Jul 14, 2010, 10:30 AM EST
Say what you want about George Steinbrenner, but he was a hell of a businessman. From turning a tiny initial investment in the Yankees into a billion-dollar franchise, to starting his own regional sports network, rarely did the man make a business mistake. The pattern continued even until his death:
By dying in 2010, the billionaire and long-time
New York Yankees owner’s wealth avoids the federal estate tax, likely
saving his heirs enough money to field an entire team of Alex
death Tuesday came during an unplanned year-long gap in the estate tax,
the first since it was enacted in 1916. Political wrangling has
stalemated efforts in Congress to replace the tax that expired in 2009.
Because no one really knows his estate plan or the extent of his holdings, it’s hard to tell how much money he saved by going in 2010, but the back-of-the-envelope calculations in the linked article figure that, at a minumum, Big Stein’s heirs have saved $300 million+ by him passing in 2010 instead of 2009 or 2011.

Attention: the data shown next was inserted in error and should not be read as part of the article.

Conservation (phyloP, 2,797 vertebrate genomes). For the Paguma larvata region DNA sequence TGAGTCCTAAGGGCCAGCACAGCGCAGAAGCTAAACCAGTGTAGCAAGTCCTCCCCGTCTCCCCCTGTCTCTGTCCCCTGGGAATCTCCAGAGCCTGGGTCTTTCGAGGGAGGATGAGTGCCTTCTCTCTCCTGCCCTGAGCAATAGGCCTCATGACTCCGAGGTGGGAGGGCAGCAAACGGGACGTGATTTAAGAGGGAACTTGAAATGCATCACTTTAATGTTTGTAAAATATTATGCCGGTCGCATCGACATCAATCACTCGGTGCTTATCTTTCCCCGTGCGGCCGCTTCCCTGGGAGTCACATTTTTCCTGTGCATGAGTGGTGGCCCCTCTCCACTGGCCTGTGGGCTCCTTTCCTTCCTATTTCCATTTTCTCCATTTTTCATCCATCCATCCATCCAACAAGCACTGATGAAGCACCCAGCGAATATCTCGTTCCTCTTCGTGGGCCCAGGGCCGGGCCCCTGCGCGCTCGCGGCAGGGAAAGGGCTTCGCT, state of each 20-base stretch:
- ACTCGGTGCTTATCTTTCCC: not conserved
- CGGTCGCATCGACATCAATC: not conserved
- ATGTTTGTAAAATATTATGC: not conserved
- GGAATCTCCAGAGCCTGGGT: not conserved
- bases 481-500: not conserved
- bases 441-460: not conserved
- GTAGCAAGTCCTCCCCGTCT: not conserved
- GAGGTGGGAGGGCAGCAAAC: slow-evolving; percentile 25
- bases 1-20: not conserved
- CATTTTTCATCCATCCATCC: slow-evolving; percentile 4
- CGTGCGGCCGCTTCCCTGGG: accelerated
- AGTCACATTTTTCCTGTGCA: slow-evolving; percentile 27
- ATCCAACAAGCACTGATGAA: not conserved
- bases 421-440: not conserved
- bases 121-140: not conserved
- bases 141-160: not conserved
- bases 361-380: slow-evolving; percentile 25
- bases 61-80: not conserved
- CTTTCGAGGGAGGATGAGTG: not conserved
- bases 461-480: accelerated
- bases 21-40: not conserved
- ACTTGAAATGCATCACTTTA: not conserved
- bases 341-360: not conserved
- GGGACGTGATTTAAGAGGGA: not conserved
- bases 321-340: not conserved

Suggestion: whatever big free agent the Yankees sign this winter be given the nickname “tax break” or “death tax” or something like that.
- Rockies acquire Brett Anderson from A’s 9
- D’backs, Angels, White Sox agree to three-team Mark Trumbo deal 62
- Ranking MLB managers by . . . handsomeness 70
- Curtis Granderson: “A lot of people have told me real New Yorkers are Mets fans” 57
- The Phillies have told teams they’d trade Cliff Lee and Cole Hamels 53
- Robinson Cano agrees to $240 million deal with Mariners (260)
- Report: Mariners willing to offer Robinson Cano a 10-year, $240 million deal (143)
- Report: Yankees have agreed to a three-year deal with Carlos Beltran (125)
- Brett Gardner is drawing “significant” trade interest (112)
- Robinson Cano “didn’t want to play” for Joe Girardi (110)